It can be hard to resist those puppy dog eyes peering up at you when you’re cutting up a piece of chicken or cheese.
But one expert says that sneaking your pup titbits of meat may actually be doing more harm than good.
Georgia Woods-Lee, a canine nutritionist from the University of Liverpool, says that vegetables are actually the best snack for your pooch.
She says this is because dogs appreciate the act of being given a treat by their loved one more than the taste of it, so it is best to prioritise nutritional value over flavour.
‘Food is fuel rather than anything else,’ she said at the British Small Animal Veterinary Association (BSAVA) Congress 2023.
Georgia Woods-Lee, a canine nutritionist from the University of Liverpool, says that vegetables are actually the best snack for your pooch (stock image)
‘Dogs don’t spend a whole lot of time tasting their food. It’s normally swallowed very, very quickly.’
BEST TREATS FOR YOUR DOG
Ms Woods-Lee spoke about tackling pet obesity at the BSAVA conference in Manchester last week, according to The Telegraph.
A 2021 study from the Royal Veterinary College found that one in 14 dogs in the UK – 7.1 per cent – is obese.
Research has shown that overweight dogs have shortened life spans, reduced quality of life and higher frequencies of some significant health conditions including arthritis, breathing problems, heart disease, diabetes and certain types of cancer.
Ms Woods-Lee therefore said that the best treats on the market actually come from the vegetable section of the supermarket, rather than the pet food section.
The veterinary nurse said: ‘Courgettes are a favourite of mine because they are very, very high in water and very, very low in calories.
‘They are accepted by most dogs and they can literally eat them until they come out of their ears. There are no detrimental effects to eating courgettes.’
She adds that other ‘green, watery vegetables’ should also do the trick, like watermelon, cauliflower, broccoli, cucumber, ice cubes and Brussels sprouts.
However, carrots are a big no-no, as they have around four times the amount of calories as courgettes.
‘A small piece of carrot is fine but owners want to give volume, they want to give their pets loads of snacks so I would be choosing the green veg,’ said Ms Woods-Lee.
Dogs appreciate the act of being given a treat by their loved one more than the taste of it, so it is best to prioritise nutritional value over flavour (stock image)
She also recommended not to feed dogs directly from your plate or the fridge, as it can cause them to beg whenever you try to cook or eat a meal.
Meanwhile, a study from University of Veterinary Medicine Vienna found that pups do not like their owner more if they give them lots of treats.
This is because they are not able to remember incidences of generosity, and so have no concept of a gift-giving reputation.
So, despite the aisles of ‘luxury’ dog treats available at pet shops, experts say that love and attention are what our pets appreciate the most.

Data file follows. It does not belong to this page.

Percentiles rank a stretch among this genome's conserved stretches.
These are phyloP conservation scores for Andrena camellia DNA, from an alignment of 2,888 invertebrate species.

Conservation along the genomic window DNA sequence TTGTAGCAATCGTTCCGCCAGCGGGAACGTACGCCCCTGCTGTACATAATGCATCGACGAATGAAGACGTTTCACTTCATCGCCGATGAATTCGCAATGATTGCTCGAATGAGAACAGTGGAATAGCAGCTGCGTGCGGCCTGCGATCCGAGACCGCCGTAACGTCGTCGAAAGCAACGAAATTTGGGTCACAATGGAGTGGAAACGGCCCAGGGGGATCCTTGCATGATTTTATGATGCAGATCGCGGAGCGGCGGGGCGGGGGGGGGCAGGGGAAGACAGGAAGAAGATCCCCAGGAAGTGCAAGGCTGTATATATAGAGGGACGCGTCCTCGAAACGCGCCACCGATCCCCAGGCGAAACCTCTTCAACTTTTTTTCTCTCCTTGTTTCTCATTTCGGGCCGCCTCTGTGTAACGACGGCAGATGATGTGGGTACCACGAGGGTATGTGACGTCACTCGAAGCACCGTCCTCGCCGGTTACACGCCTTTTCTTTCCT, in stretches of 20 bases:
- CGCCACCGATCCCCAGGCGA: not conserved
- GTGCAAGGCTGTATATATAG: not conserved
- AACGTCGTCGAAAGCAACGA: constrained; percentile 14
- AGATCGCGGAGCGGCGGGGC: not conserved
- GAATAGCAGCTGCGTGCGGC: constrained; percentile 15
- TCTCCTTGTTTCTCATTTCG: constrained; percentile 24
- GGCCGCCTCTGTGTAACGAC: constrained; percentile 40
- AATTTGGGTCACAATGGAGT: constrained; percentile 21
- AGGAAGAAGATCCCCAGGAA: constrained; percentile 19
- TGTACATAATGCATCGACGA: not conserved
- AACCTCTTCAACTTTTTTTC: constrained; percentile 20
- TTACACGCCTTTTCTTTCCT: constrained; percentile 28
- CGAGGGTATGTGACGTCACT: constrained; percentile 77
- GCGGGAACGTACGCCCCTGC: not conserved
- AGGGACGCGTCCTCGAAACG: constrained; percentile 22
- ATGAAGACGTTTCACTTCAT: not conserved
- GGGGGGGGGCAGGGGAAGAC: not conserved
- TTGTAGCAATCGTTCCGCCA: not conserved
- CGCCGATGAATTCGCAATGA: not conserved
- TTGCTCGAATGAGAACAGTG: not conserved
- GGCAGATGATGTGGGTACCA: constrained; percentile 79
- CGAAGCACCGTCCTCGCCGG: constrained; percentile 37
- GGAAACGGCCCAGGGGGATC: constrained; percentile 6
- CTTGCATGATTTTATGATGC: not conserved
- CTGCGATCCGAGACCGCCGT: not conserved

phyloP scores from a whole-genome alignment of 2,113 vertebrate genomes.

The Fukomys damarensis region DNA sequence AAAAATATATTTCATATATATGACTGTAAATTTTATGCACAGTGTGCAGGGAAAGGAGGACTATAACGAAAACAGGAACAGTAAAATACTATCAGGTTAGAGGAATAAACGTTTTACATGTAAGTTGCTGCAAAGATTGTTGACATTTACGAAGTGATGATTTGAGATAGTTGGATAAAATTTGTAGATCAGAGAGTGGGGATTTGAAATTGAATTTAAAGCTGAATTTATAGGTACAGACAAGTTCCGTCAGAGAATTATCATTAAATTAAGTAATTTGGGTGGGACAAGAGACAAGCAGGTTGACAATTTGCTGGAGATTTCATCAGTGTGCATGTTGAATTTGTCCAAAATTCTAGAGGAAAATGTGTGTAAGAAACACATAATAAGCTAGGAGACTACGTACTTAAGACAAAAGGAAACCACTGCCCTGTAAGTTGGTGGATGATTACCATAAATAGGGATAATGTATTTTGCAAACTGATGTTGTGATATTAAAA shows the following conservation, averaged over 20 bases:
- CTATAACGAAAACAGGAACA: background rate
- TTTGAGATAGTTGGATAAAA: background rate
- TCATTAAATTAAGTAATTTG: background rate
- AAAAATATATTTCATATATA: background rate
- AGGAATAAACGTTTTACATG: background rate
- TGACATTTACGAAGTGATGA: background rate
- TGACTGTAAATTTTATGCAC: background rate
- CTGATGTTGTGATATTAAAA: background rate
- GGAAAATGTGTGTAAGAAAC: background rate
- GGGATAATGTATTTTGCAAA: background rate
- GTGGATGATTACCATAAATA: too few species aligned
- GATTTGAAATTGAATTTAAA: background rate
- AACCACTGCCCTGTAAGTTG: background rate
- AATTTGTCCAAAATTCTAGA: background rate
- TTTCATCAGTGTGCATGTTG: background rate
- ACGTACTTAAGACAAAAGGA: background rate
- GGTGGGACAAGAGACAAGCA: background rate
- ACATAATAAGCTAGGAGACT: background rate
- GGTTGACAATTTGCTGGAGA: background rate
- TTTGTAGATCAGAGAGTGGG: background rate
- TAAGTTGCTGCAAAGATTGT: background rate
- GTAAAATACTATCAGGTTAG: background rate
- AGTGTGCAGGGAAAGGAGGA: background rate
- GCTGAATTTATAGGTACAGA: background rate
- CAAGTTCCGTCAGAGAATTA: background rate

But on the other hand, giving your dog a small snack is an effective way to reward them during training, encouraging them to repeat good behaviours.
Another way to help tackle canine obesity is through using food puzzles, so that instead of wolfing down the contents of their bowl in one go, dogs are forced to eat more slowly.
Experts also say that softly playing some classical music, which has been found to make dogs less stressed, can help prevent them overeating.
Humans have specifically bred dogs to be as adorable as possible, so it can be all too easy to give in and hand them a tasty biscuit.
But Ms Woods-Lee says that overfeeding through treats and at mealtimes are major contributors to canine obesity.
She recommends weighing out kibble with weighing scales rather than by eye or with a cup to ensure accuracy.
Ms Woods-Lee said: ‘I can understand from an owner’s point of view why they get the diet plan wrong for their pet because there’s an enormous range available in shops now and often not much guidance.
‘Of course we want the owner to buy the best quality food that they can afford and ideally not chop and change.’
Changing a dog’s food regularly can cause vomiting ad diarrhoea, as their digestive systems need time to adjust to new ingredients.
It can also lead to them rejecting new foods, and make it more difficult to introduce different types in the future when they may need them for health reasons.
‘If owners want wet foods or dry foods then that’s absolutely fine, I have no particular preference,’ she added.
‘Dried foods, of course, are much more cost-effective so possibly a better recommendation in this day and age when money is such a concern.’
A study from November also found that wet dog food contributes almost seven times more carbon dioxide a year than dry kibble.
Why DO dogs tilt their heads – and is it really a sign of confusion?
Dogs rarely look cuter than when they’re titling their heads to the side and looking at you quizzically.
But while they may appear confused, a recent study suggests the expression could actually be a sign of intelligence.
Researchers from Eötvös Loránd University in Hungary found the head shift is a canine’s way of processing the meaning of words and making connections.
The study analyzed the behavior of 40 dogs as their owners asked them to fetch a specific toy by saying its name.
Approximately 33 of the pets were unable to learn the names of toys, but seven did – and tilted their heads when they heard their owners call it out.
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Researchers found the head shift is a canine’s way of processing the meaning of words and making connections
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